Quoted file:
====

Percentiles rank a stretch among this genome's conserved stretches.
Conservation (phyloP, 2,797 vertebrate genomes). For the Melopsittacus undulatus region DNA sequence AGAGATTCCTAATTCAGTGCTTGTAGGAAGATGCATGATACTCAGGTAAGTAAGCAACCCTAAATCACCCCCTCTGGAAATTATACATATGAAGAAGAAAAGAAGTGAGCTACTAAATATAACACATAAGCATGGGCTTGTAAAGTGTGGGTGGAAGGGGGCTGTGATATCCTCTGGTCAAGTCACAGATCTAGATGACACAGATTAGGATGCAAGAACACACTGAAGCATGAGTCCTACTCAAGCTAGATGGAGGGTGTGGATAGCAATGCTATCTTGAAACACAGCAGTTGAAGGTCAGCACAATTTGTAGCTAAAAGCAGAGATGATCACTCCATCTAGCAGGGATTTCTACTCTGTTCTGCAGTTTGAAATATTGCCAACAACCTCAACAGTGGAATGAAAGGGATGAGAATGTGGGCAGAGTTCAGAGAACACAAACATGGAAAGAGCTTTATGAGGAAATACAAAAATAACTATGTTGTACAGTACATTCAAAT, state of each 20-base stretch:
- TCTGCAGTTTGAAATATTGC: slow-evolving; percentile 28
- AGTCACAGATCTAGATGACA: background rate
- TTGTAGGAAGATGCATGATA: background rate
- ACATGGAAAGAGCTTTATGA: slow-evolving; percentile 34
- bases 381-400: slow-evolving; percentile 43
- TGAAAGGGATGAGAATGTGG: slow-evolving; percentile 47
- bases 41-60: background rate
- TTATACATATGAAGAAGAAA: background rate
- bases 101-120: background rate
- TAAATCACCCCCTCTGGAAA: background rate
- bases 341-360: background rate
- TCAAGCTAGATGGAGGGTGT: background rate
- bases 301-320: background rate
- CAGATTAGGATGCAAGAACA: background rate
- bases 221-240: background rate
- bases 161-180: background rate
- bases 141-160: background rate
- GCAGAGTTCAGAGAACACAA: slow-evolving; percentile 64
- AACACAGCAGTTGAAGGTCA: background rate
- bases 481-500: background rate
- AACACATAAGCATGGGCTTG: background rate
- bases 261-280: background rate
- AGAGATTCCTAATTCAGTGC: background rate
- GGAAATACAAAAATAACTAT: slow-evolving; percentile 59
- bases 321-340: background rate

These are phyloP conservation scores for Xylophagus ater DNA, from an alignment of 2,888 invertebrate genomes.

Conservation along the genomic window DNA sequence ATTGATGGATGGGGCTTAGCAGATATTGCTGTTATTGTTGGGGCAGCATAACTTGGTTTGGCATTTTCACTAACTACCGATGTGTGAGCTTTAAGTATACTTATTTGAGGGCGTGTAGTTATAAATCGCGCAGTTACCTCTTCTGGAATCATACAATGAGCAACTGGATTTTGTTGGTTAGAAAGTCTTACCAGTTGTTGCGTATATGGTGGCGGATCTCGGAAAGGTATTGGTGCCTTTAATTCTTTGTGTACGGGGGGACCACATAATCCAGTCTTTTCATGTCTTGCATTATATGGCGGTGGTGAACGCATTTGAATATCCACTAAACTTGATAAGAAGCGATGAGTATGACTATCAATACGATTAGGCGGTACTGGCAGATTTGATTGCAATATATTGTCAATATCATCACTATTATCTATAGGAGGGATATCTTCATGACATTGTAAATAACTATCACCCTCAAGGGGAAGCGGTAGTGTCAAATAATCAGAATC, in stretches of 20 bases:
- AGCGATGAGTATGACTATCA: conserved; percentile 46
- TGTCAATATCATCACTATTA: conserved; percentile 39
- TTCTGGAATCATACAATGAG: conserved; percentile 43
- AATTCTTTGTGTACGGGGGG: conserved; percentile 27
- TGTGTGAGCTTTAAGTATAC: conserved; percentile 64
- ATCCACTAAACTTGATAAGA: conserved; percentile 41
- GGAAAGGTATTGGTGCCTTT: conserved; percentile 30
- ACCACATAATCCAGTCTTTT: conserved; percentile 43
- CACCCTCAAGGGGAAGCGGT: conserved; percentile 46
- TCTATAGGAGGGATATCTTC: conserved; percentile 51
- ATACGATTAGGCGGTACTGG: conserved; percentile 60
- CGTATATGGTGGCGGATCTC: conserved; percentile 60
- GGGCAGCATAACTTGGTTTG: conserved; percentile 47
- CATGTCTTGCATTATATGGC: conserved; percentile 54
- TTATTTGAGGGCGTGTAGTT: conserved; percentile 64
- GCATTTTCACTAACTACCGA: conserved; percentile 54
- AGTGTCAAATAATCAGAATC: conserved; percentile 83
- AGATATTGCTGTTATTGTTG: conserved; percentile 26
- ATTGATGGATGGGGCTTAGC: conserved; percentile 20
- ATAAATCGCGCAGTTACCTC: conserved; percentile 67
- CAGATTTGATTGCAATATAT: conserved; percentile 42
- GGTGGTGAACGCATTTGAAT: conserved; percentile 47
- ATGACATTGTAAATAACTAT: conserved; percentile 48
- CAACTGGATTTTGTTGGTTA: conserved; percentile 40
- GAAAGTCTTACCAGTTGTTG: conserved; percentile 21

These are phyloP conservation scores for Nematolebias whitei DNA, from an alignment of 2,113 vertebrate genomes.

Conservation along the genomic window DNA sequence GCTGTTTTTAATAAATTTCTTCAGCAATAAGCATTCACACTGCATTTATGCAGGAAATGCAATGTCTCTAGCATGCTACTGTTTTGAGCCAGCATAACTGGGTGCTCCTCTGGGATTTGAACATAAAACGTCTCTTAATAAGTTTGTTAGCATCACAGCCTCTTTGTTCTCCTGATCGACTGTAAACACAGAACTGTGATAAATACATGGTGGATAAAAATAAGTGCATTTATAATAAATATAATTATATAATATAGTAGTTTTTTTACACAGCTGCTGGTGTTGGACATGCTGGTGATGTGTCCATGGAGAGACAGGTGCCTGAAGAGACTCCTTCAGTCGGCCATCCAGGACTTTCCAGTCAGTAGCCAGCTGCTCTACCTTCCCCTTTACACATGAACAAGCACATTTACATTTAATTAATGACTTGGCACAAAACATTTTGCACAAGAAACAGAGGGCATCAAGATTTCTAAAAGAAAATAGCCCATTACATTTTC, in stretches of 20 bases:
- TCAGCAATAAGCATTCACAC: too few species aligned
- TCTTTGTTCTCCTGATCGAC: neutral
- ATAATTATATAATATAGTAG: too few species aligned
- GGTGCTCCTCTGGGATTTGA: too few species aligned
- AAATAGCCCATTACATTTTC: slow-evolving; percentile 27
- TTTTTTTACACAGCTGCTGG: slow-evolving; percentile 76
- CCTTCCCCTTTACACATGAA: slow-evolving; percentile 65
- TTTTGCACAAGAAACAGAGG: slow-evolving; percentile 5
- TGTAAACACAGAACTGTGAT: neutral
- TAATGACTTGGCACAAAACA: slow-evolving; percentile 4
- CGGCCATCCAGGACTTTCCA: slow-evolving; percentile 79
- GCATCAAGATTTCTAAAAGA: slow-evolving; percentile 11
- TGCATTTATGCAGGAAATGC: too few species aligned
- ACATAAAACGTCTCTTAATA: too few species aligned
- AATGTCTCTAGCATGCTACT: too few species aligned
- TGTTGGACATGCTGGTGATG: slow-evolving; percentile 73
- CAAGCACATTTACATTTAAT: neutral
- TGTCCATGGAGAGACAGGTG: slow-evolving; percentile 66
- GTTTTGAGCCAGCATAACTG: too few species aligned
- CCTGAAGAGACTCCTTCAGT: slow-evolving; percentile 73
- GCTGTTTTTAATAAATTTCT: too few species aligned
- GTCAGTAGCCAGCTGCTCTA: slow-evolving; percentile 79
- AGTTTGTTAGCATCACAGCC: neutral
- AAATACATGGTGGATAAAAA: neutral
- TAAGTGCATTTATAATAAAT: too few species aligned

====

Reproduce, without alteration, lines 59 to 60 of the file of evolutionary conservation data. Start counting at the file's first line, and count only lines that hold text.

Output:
- ATAATTATATAATATAGTAG: too few species aligned
- GGTGCTCCTCTGGGATTTGA: too few species aligned